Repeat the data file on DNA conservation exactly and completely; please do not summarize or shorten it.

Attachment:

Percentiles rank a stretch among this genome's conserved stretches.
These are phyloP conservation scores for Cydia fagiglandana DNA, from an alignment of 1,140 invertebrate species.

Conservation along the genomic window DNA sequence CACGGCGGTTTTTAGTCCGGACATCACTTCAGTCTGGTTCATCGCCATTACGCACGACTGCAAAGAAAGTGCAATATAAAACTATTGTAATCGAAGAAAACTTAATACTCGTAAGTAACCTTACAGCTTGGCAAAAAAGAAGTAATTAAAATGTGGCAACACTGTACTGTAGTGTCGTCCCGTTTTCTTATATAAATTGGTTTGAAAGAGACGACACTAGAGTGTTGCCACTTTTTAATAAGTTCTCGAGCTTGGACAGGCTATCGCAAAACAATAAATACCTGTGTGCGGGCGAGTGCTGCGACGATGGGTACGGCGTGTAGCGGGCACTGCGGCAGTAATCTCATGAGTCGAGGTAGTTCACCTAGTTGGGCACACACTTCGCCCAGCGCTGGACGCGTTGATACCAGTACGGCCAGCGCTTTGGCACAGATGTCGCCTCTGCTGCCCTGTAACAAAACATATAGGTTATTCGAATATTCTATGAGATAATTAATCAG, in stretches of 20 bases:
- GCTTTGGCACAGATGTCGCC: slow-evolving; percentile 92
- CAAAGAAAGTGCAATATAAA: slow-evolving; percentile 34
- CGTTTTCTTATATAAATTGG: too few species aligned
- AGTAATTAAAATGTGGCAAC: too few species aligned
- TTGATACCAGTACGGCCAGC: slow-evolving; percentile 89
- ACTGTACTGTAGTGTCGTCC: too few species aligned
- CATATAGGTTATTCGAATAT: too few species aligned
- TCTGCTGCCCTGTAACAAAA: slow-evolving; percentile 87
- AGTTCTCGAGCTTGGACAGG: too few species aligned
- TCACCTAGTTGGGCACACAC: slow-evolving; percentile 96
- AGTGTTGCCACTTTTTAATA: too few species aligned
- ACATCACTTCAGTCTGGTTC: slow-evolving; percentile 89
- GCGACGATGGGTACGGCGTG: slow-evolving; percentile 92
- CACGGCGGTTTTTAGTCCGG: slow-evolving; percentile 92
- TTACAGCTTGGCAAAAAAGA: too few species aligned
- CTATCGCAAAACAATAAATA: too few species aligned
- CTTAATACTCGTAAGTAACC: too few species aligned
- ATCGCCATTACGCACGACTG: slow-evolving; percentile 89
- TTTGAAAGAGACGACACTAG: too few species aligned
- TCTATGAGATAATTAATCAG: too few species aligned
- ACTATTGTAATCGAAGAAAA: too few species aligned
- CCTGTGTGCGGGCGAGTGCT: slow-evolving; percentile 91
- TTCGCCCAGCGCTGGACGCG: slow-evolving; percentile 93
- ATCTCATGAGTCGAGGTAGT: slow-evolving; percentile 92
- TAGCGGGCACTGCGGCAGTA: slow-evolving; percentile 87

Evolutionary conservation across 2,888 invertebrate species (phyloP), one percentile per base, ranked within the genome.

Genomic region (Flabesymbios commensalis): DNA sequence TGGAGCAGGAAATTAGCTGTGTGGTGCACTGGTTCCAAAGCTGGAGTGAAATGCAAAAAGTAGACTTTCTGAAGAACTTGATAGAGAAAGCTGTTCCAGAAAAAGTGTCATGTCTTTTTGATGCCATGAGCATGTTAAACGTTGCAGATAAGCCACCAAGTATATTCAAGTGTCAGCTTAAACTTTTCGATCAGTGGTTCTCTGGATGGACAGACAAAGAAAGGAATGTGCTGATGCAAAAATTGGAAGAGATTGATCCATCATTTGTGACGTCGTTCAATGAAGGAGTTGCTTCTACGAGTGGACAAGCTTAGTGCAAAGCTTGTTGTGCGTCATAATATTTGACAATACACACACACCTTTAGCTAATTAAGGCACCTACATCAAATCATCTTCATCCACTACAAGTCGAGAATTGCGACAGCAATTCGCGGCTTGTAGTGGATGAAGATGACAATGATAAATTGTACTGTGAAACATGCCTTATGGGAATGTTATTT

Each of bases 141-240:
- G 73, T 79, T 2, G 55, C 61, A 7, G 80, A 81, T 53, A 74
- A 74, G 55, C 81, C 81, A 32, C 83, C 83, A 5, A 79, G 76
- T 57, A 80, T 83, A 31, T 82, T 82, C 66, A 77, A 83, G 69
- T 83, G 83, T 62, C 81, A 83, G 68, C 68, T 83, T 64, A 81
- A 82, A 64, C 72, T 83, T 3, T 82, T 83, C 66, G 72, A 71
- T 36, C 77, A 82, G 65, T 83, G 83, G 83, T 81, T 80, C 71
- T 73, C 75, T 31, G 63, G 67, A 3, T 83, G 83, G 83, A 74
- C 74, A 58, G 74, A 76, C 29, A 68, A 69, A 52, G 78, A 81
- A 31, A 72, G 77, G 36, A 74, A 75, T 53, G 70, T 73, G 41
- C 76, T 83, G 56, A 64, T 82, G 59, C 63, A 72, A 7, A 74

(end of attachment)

Percentiles rank a stretch among this genome's conserved stretches.
These are phyloP conservation scores for Cydia fagiglandana DNA, from an alignment of 1,140 invertebrate species.

Conservation along the genomic window DNA sequence CACGGCGGTTTTTAGTCCGGACATCACTTCAGTCTGGTTCATCGCCATTACGCACGACTGCAAAGAAAGTGCAATATAAAACTATTGTAATCGAAGAAAACTTAATACTCGTAAGTAACCTTACAGCTTGGCAAAAAAGAAGTAATTAAAATGTGGCAACACTGTACTGTAGTGTCGTCCCGTTTTCTTATATAAATTGGTTTGAAAGAGACGACACTAGAGTGTTGCCACTTTTTAATAAGTTCTCGAGCTTGGACAGGCTATCGCAAAACAATAAATACCTGTGTGCGGGCGAGTGCTGCGACGATGGGTACGGCGTGTAGCGGGCACTGCGGCAGTAATCTCATGAGTCGAGGTAGTTCACCTAGTTGGGCACACACTTCGCCCAGCGCTGGACGCGTTGATACCAGTACGGCCAGCGCTTTGGCACAGATGTCGCCTCTGCTGCCCTGTAACAAAACATATAGGTTATTCGAATATTCTATGAGATAATTAATCAG, in stretches of 20 bases:
- GCTTTGGCACAGATGTCGCC: slow-evolving; percentile 92
- CAAAGAAAGTGCAATATAAA: slow-evolving; percentile 34
- CGTTTTCTTATATAAATTGG: too few species aligned
- AGTAATTAAAATGTGGCAAC: too few species aligned
- TTGATACCAGTACGGCCAGC: slow-evolving; percentile 89
- ACTGTACTGTAGTGTCGTCC: too few species aligned
- CATATAGGTTATTCGAATAT: too few species aligned
- TCTGCTGCCCTGTAACAAAA: slow-evolving; percentile 87
- AGTTCTCGAGCTTGGACAGG: too few species aligned
- TCACCTAGTTGGGCACACAC: slow-evolving; percentile 96
- AGTGTTGCCACTTTTTAATA: too few species aligned
- ACATCACTTCAGTCTGGTTC: slow-evolving; percentile 89
- GCGACGATGGGTACGGCGTG: slow-evolving; percentile 92
- CACGGCGGTTTTTAGTCCGG: slow-evolving; percentile 92
- TTACAGCTTGGCAAAAAAGA: too few species aligned
- CTATCGCAAAACAATAAATA: too few species aligned
- CTTAATACTCGTAAGTAACC: too few species aligned
- ATCGCCATTACGCACGACTG: slow-evolving; percentile 89
- TTTGAAAGAGACGACACTAG: too few species aligned
- TCTATGAGATAATTAATCAG: too few species aligned
- ACTATTGTAATCGAAGAAAA: too few species aligned
- CCTGTGTGCGGGCGAGTGCT: slow-evolving; percentile 91
- TTCGCCCAGCGCTGGACGCG: slow-evolving; percentile 93
- ATCTCATGAGTCGAGGTAGT: slow-evolving; percentile 92
- TAGCGGGCACTGCGGCAGTA: slow-evolving; percentile 87

Evolutionary conservation across 2,888 invertebrate species (phyloP), one percentile per base, ranked within the genome.

Genomic region (Flabesymbios commensalis): DNA sequence TGGAGCAGGAAATTAGCTGTGTGGTGCACTGGTTCCAAAGCTGGAGTGAAATGCAAAAAGTAGACTTTCTGAAGAACTTGATAGAGAAAGCTGTTCCAGAAAAAGTGTCATGTCTTTTTGATGCCATGAGCATGTTAAACGTTGCAGATAAGCCACCAAGTATATTCAAGTGTCAGCTTAAACTTTTCGATCAGTGGTTCTCTGGATGGACAGACAAAGAAAGGAATGTGCTGATGCAAAAATTGGAAGAGATTGATCCATCATTTGTGACGTCGTTCAATGAAGGAGTTGCTTCTACGAGTGGACAAGCTTAGTGCAAAGCTTGTTGTGCGTCATAATATTTGACAATACACACACACCTTTAGCTAATTAAGGCACCTACATCAAATCATCTTCATCCACTACAAGTCGAGAATTGCGACAGCAATTCGCGGCTTGTAGTGGATGAAGATGACAATGATAAATTGTACTGTGAAACATGCCTTATGGGAATGTTATTT

Each of bases 141-240:
- G 73, T 79, T 2, G 55, C 61, A 7, G 80, A 81, T 53, A 74
- A 74, G 55, C 81, C 81, A 32, C 83, C 83, A 5, A 79, G 76
- T 57, A 80, T 83, A 31, T 82, T 82, C 66, A 77, A 83, G 69
- T 83, G 83, T 62, C 81, A 83, G 68, C 68, T 83, T 64, A 81
- A 82, A 64, C 72, T 83, T 3, T 82, T 83, C 66, G 72, A 71
- T 36, C 77, A 82, G 65, T 83, G 83, G 83, T 81, T 80, C 71
- T 73, C 75, T 31, G 63, G 67, A 3, T 83, G 83, G 83, A 74
- C 74, A 58, G 74, A 76, C 29, A 68, A 69, A 52, G 78, A 81
- A 31, A 72, G 77, G 36, A 74, A 75, T 53, G 70, T 73, G 41
- C 76, T 83, G 56, A 64, T 82, G 59, C 63, A 72, A 7, A 74